The WHO report acknowledges this saying: “Equally crucial is the need to position the fight against malaria within the climate change/health nexus and to equip communities to anticipate, adapt to, and mitigate the effects of climate change, including the rise of extreme weather events. As you will see in the report, there are a range of actions—strategic, technical, and operational—that countries and their partners should begin to pursue now.”

Currently, numerous interventions to control malaria have been implemented across many African countries, but experts note that the incidence of the killer disease has increased in recent years.

“There are financial capacity gaps to be filled by some countries. Most African governments still need to learn how to mobilize resources and ensure that [malaria interventions] programs deliver on the plans that they have developed themselves,” Fosah-Achu said.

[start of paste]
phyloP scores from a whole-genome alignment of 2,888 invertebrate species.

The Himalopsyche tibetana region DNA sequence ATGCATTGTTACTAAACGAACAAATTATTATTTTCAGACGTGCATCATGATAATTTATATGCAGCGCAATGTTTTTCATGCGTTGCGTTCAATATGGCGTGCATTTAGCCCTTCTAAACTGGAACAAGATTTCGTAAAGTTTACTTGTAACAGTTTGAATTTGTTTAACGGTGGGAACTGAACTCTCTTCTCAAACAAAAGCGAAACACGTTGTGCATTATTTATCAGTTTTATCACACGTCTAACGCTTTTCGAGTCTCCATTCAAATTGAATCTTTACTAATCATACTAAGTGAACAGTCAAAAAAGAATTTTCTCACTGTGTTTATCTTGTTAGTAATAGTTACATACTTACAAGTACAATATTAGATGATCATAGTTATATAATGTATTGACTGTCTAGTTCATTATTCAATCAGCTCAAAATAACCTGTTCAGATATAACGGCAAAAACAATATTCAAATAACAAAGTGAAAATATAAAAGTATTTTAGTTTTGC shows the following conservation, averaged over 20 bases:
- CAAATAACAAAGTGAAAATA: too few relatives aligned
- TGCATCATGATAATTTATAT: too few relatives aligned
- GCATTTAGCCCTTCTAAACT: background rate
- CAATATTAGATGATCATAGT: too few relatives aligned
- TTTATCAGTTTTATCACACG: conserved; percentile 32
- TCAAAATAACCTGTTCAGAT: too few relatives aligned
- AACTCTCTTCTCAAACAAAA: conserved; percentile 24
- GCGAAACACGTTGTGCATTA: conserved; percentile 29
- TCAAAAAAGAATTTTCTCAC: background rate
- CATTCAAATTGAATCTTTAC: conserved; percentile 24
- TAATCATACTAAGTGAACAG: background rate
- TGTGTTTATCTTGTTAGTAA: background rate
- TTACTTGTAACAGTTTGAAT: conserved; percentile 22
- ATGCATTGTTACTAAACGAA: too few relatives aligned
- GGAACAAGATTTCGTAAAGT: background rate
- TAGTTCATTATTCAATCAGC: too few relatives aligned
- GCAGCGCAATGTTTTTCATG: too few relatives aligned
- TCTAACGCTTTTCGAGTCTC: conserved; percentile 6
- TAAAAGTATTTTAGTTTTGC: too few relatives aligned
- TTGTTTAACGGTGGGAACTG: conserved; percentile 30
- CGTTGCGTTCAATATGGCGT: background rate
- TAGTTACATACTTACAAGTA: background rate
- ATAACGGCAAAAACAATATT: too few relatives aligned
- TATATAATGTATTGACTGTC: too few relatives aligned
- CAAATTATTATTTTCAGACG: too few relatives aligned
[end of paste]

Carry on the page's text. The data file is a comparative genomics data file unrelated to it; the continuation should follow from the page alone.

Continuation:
Despite these challenges, there have also been achievements. Recent progress includes the launch of the first malaria vaccine, RTS,S/AS01, and the endorsement by WHO of a second vaccine, R21/Matrix-M. Additionally, the use of new dual-active ingredient insecticide-treated nets and expanded malaria prevention for high-risk children have been crucial advancements, offering new avenues for combating the disease.

IPS UN Bureau Report